Vitamin B5 toxicity – none reported

    B6 (pyridoxal 5’-phosphate)
    Coenzyme in transaminase reactions

    Sources – legumes, meats, nuts, wheat bran
    Inhibitors – drugs such as cycloserine, isoniazid,  L-dopa, penicillamine

    Vitamin B6 deficiency
    Seborrhea, glossitis, seizures, neuropathy, depression, confusion, microcytic anemia

    Vitamin B6 toxicity – severe sensory neuropathy

    B7 (biotin)
    Coenzyme in transfer of carbonyl groups

    Sources – beans, egg yolks, liver, soy, yeast
    Inhibitors – egg whites

    Biotin deficiency
    Only demonstrated in patients with short bowel syndrome receiving total parenteral nutrition
    Adults – mental status changes, anorexia, nausea, seborrheic rash
    Infants – hypotonia, lethargy, apathy, alopecia and rash on ears

    Biotin toxicity – None reported

    Folate (B9, folic acid, folacin)
    Coenzyme in metabolic reactions

    Sources – fortified breads, cereals and grain products, fruits, leafy vegetables, organ meats, yeast
    Inhibitors – anticonvulsants, chemotherapy agents, malabsorptive disorders (sprue), methotrexate

    Folate deficiency
    Megaloblastic anemia – no neurologic symptoms
    Fetal open neural tube defects
    May be related to increased development of certain cancers

    Folate toxicitynone reported

    B12 (cobalamin)
    Cofactor for enzymatic reactions, metabolism of odd chain fatty acids, and methylation of homocysteine

    Sources – animal products, dairy products
    Inhibitors – achlorhydria, H2 receptor antagonists, overgrowth of intestinal organisms (eg, short bowel syndrome), proton-pump inhibitor drugs

    Vitamin B12 deficiency
    Deficiency found in ~30% of people >60 years.
    Megaloblastic (macrocytic) anemia
    Neurologic manifestations – loss of vibratory and position sense, abnormal gait, dementia, depression, loss of bowel and bladder control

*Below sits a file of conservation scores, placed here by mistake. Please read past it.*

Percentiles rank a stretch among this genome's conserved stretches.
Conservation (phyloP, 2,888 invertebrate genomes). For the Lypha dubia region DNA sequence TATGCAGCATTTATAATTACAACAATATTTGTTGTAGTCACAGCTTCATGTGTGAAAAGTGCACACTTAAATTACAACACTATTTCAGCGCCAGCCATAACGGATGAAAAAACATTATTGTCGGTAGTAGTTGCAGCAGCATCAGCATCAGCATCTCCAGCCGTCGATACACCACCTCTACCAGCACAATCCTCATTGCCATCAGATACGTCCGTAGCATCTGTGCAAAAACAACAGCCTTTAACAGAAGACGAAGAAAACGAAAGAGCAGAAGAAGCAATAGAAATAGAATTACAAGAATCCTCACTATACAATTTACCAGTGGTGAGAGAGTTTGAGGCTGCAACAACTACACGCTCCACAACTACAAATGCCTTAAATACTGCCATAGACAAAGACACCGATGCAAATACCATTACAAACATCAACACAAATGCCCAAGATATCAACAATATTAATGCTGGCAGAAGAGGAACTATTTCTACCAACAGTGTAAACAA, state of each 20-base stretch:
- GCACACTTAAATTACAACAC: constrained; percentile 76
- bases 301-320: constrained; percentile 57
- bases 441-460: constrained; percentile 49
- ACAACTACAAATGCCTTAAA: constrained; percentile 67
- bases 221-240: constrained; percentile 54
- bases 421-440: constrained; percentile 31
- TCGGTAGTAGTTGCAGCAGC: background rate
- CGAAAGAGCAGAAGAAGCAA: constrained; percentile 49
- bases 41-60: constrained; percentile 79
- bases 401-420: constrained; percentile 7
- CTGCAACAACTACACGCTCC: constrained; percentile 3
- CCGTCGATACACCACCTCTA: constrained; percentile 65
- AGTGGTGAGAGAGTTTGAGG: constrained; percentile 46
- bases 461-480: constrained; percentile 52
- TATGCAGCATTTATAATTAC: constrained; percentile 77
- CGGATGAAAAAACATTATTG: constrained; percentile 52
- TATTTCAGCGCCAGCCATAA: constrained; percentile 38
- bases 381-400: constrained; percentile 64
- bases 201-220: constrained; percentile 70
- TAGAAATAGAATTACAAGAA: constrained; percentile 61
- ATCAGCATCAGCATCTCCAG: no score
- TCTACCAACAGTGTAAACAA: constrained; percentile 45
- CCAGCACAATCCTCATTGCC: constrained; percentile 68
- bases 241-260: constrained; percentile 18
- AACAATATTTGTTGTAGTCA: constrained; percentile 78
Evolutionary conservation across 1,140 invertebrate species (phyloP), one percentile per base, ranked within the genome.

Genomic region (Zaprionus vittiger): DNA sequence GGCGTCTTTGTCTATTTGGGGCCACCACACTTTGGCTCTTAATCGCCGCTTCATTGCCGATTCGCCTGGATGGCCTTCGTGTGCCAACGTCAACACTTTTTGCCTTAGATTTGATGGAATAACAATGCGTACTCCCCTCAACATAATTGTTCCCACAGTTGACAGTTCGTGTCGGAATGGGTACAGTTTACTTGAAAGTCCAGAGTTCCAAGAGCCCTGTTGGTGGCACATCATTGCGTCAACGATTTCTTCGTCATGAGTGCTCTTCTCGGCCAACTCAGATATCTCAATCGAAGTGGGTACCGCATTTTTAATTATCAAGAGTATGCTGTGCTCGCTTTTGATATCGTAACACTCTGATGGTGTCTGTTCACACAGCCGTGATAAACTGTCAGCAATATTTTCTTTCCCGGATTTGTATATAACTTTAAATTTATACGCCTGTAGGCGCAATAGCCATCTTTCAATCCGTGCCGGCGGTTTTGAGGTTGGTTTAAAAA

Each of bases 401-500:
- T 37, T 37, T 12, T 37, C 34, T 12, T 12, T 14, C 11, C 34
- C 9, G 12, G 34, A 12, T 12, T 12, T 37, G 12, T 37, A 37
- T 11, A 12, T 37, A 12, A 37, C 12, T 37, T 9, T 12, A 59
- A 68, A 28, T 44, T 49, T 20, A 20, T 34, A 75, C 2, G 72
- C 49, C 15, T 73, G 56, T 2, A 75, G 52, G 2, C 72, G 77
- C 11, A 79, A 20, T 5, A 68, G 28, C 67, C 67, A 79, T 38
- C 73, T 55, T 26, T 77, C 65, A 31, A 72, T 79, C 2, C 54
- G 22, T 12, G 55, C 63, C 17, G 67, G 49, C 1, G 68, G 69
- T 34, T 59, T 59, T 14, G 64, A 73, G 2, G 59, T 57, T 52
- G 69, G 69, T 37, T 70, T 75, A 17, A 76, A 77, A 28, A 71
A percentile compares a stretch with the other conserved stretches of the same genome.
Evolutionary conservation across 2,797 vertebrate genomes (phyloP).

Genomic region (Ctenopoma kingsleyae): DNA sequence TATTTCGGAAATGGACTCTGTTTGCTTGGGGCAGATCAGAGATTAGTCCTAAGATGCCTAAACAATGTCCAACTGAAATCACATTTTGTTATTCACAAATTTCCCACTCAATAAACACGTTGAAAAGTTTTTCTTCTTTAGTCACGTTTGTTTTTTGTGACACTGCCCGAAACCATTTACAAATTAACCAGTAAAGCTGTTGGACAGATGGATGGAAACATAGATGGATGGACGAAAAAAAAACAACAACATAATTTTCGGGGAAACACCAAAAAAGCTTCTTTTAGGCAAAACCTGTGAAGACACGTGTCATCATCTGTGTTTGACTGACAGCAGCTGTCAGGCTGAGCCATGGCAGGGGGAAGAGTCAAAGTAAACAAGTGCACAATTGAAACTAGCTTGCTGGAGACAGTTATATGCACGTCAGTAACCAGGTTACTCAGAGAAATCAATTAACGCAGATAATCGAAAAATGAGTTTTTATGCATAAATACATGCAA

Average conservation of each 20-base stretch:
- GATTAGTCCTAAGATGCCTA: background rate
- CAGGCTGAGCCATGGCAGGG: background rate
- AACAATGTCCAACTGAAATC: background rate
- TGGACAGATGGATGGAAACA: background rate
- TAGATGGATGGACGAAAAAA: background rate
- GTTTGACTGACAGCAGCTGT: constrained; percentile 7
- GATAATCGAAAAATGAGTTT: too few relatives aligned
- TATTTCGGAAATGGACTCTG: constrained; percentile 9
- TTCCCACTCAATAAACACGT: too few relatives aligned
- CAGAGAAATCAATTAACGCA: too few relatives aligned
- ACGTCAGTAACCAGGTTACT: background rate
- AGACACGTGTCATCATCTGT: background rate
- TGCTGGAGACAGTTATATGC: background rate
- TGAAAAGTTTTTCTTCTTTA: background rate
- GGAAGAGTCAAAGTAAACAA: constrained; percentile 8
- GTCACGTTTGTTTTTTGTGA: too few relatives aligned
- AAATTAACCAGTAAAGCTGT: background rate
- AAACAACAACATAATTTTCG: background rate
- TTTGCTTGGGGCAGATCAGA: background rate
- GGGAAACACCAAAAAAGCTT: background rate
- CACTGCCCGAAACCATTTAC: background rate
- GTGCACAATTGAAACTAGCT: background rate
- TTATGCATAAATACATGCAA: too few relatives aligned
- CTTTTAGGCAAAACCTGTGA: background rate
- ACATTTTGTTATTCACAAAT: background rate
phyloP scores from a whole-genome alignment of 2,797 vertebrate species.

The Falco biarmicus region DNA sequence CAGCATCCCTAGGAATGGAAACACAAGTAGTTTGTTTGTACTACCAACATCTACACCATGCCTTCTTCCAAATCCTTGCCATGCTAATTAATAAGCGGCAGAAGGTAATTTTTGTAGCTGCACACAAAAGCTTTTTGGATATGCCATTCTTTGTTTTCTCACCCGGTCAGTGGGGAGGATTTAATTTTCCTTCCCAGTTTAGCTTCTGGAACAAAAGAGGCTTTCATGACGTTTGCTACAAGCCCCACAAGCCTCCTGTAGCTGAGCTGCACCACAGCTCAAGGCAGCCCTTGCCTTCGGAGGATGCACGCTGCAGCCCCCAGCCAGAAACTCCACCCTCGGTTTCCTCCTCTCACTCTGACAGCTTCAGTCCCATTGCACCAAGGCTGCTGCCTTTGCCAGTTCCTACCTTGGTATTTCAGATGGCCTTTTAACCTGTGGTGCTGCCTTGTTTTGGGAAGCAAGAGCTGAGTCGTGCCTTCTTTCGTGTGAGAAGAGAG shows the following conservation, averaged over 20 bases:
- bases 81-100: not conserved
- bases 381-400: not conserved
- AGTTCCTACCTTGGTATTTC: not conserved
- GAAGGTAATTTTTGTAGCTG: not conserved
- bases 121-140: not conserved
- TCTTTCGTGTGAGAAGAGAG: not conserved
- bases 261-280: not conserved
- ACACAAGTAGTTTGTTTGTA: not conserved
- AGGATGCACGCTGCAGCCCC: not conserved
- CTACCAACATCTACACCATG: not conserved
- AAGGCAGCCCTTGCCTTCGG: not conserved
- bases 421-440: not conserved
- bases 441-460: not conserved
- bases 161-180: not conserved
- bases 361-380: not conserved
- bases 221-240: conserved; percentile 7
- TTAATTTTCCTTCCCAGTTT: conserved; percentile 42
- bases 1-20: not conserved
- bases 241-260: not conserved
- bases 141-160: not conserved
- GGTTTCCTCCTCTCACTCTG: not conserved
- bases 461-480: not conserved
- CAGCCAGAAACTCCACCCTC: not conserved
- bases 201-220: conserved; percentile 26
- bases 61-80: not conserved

Vitamin B12 toxicity – none reported

    C (ascorbic acid)
    Coenzyme in formation of collagen and synthetic reactions
    Free radical scavenger with antioxidant activity

    Sources – citrus fruits, green vegetables, potatoes, tomatoes
    Inhibitors – smoking, hemodialysis

    Vitamin C deficiency
    Scurvy – bleeding into skin, inflamed and bleeding gums, bleeding into joints, impaired bone growth

    Vitamin C toxicity – elevated liver enzymes, abdominal pain, diarrhea

  • Fat soluble vitamins

    Fat Soluble Vitamins

    Vitamin

    Disease States

    A (retinol)
    Required for normal vision, growth and differentiation of epithelial tissue as well as bone growth, immunity, reproduction and embryonic development

    Sources – beef, egg yolk, fish, liver, vegetables
    Inhibitors – ethanol, mineral oil, neomycin, cholestyramine

    Vitamin A deficiency
    Ophthalmic – xerophthalmia, Bitot spots, corneal ulcers
    Dermatologic – hyperkeratotic skin lesions

    Vitamin A toxicity
    Acute – increased intracranial pressure, vertigo, diplopia, seizures, headaches
    Chronic – cheilosis, glossitis, alopecia, bone pain, hyperlipidemia, liver fibrosis

    D (calcitriol)
    Hormone precursor
    Required for calcium absorption, bone metabolism, regulation of cell development and the immune system

    Sources – dairy, egg yolks, fish oils, fortified foods; also synthesized in response to ultraviolet radiation
    Inhibitors – barbiturates, isoniazid, phenobarbital, phenytoin, rifampin, sunblock

    Vitamin D deficiency
    Children – rickets and rachitic rosaries (expansion of growth plate)
    Adults – 33% of older adults are deficient (estimated)
    Osteomalacia, osteoporosis; hypocalcemia and hypophosphatemia with impaired mineralization of bone matrix; associated with cardiovascular disease, cancer (colon, breast), autoimmune disease

    Vitamin D toxicity
    Rare; associated with ≥10,000 IU/day intake (not seen until 25(OH)D ≥150 ng/mL)

    E (tocopherol)
    Coenzyme in formation of collagen, synthetic reactions, antioxidant activity and free radical scavenger

    Sources – sunflower oil, safflower oil, wheat germ, soybean
    Inhibitors – none

    Vitamin E deficiency
    Almost exclusively in severe and prolonged malabsorptive disorders
    Peripheral neuropathy – areflexia, ataxia, ophthalmoplegia, skeletal myopathy

    Vitamin E toxicity